An e-yuan is bound to inspire greater use of China’s currency outside China and help a country with a state banking system (where lending is based on collateral) insulate itself from US sanctions. But, as ‘hot money’ flows could boost the yuan and make exports uncompetitive, Beijing is wary of the yuan approaching the US dollar’s pre-eminence. While e-money will appear in coming years, central-bank money is likely to remain peripheral while its mass use comes with systemic threats.

It must be stressed that state e-money would be little like stateless cryptocurrencies (or ‘stable coins’, ones that are backed by financial assets such as Facebook’s proposed Diem). Private cryptos are easy-to-outlaw, peer-to-peer code that are an inconvenient means of payment. Unlike speculation-prone cryptos, government e-money would trade in line with the physical currency. So what if China launches an eCNY in 2022. Chinese multinationals would still rely on the US-dollar-based financial system and an e-yuan’s arrival wouldn’t do much to overcome how China’s currency manipulation, closed capital account and limited capital markets retard the currency’s ascent to proper reserve status. Beijing would be wary of issuing too much (government-guaranteed) eCNY so as not to undermine the deposit-taking of commercial banks.

The foreseeable future of central-bank money harks of one where, done prudently, government e-money, especially the Chinese version, will be a catalyst for some change but not enough to match the hype.

Not yet reserved

From 1979 to 1994, China banned visitors from using the yuan and forced them to transact in foreign-exchange certificates that were accepted only in tourist spots. The political aim of this two-track currency system was to prevent foreigners wandering about China. The economic motive was to prevent the yuan’s conversion into other currencies. How times change. For some years now, Beijing has campaigned to make the yuan a reserve currency like major western currencies, which are widely used around the world as a store of value.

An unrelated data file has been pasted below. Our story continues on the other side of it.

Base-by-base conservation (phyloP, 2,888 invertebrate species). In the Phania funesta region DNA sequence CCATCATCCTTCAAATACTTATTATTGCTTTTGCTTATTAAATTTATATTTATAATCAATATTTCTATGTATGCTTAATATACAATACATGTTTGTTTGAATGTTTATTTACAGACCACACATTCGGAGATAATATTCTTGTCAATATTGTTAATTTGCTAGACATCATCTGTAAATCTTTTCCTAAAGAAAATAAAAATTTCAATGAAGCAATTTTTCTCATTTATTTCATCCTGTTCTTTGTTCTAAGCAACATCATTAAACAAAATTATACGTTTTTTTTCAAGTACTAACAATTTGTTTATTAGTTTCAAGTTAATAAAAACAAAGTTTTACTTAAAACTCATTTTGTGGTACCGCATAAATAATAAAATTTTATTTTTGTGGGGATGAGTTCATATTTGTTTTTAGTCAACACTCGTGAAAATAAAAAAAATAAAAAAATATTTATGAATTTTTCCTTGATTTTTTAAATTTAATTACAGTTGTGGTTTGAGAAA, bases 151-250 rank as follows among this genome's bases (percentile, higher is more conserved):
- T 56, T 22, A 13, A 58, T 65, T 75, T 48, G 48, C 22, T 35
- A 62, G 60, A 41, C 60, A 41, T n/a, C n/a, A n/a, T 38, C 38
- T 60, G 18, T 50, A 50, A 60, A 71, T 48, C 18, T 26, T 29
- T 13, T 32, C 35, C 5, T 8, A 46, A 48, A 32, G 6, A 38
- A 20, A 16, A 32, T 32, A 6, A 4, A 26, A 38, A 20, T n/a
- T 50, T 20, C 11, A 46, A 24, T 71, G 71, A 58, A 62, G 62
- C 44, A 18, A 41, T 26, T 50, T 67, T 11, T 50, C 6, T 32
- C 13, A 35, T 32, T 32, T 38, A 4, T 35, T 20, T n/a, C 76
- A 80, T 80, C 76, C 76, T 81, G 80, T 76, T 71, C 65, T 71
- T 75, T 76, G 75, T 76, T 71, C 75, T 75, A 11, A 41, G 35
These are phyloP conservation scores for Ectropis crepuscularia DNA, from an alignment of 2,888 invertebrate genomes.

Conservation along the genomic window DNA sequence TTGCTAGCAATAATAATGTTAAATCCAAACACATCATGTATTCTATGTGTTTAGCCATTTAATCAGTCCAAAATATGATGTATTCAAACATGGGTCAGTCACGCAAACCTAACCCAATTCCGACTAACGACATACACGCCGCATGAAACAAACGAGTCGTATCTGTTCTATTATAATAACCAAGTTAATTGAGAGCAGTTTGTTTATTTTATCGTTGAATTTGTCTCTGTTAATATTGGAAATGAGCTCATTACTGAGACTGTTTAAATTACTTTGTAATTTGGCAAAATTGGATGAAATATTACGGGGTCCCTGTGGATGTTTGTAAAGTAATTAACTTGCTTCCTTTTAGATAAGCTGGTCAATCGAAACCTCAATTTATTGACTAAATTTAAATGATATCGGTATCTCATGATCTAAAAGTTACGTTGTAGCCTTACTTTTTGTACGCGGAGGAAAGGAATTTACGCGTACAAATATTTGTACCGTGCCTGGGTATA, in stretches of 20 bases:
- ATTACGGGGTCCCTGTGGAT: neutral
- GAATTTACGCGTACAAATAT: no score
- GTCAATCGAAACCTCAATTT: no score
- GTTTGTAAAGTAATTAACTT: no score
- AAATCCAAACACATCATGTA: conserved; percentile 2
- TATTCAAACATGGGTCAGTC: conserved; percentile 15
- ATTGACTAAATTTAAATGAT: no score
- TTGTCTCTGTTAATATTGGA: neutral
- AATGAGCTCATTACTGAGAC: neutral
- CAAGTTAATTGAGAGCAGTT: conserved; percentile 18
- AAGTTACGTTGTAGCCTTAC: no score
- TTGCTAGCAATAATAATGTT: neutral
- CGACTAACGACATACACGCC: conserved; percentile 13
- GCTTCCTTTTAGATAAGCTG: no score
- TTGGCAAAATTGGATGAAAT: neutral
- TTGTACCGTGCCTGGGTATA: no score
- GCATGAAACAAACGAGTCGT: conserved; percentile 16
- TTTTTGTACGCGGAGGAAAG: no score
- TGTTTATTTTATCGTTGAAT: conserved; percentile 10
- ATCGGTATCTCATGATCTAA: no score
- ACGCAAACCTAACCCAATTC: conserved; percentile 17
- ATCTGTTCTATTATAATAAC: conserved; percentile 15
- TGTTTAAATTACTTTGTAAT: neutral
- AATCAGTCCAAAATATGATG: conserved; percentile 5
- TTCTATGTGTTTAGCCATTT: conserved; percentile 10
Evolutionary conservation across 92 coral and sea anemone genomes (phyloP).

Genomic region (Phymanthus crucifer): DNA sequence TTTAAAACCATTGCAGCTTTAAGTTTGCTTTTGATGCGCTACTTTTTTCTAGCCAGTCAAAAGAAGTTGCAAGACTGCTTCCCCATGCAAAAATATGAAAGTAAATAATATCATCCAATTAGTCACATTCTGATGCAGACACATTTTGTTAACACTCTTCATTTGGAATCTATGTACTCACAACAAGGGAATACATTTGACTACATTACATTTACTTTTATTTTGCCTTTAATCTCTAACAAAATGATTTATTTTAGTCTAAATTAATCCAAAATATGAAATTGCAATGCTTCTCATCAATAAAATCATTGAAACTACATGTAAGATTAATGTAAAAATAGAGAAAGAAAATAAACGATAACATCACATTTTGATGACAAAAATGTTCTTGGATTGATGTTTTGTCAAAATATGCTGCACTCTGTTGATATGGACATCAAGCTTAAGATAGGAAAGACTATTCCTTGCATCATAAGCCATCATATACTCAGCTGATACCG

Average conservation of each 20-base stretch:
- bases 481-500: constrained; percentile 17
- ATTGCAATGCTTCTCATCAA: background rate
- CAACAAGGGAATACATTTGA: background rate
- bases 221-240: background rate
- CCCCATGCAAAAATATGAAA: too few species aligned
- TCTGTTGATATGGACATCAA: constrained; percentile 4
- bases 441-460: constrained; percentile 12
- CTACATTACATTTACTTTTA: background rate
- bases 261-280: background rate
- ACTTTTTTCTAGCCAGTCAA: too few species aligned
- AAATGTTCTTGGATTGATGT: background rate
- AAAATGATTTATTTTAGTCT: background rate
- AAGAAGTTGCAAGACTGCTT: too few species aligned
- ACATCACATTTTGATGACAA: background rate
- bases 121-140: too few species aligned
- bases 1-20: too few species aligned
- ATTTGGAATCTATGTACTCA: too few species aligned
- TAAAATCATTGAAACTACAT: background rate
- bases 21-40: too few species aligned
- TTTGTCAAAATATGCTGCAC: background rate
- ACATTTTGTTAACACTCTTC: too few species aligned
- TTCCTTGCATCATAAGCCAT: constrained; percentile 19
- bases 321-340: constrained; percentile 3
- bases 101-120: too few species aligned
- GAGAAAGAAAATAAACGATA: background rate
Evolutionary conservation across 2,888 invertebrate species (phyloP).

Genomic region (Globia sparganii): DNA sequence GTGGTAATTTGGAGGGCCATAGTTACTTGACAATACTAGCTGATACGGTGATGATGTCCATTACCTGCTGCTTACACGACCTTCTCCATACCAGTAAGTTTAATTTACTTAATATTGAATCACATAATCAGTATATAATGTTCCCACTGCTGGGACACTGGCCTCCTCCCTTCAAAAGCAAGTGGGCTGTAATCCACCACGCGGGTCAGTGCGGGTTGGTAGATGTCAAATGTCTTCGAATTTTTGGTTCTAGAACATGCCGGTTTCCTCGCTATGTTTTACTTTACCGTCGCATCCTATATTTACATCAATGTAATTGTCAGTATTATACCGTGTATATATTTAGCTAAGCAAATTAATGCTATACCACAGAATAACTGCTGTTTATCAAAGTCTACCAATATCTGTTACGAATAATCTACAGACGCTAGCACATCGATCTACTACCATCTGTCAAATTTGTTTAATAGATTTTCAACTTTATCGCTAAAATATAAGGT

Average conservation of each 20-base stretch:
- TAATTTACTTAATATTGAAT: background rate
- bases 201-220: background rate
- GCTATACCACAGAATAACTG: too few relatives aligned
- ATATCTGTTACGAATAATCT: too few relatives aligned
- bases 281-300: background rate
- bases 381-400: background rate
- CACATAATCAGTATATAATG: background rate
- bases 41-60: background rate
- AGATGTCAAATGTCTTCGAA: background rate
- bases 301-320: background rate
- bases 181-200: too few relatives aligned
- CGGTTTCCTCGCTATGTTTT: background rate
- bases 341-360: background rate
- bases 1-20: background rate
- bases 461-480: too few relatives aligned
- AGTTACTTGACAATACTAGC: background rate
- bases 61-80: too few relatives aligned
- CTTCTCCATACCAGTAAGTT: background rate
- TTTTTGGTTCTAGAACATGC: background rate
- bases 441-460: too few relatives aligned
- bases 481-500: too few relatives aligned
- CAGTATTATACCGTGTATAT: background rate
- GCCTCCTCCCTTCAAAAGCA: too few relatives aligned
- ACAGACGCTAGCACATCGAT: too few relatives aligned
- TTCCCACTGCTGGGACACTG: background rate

Just as China’s forex certificates had a political and an economic purpose, so too does China’s pursuit to make the yuan a reserve currency. Politically, a reserve currency would grant China more global power. Economically, reserve status would lower trade and financing costs for Chinese companies. To the benefit of Chinese savers, a yuan of reserve standing would promote the development of financial markets and risk-management instruments. The feat would encourage better macroeconomic management of China’s economy because policymakers would need to consider how foreign investors might react to decisions.

Beijing’s biggest success in its quest for yuan reserve status occurred in 2016. That year, the IMF deemed the yuan “freely usable” – even though it’s not – and included the currency that features portraits of Mao Zedong in its special drawing rights. This is the term for a basket of reserve currencies that includes the US dollar, euro, yen and sterling that IMF members can access in emergencies.

But apart from the IMF push, the yuan has fallen well short of attaining genuine reserve status. China has only ‘internationalised’ the currency since it was first used to settle trading on Hong Kong’s border in 2009. This term means that people outside China accept payment in yuan, the proper name of which is the renminbi or ‘the people’s currency’. (The yuan is the biggest unit of account, like pound is for sterling.) In January this year, cross-border payments in yuan reached a five-year high of 2.4% of global transactions compared with 38% in US dollars. The US dollar’s dominance is similar in forex markets, trade finance and among official reserves.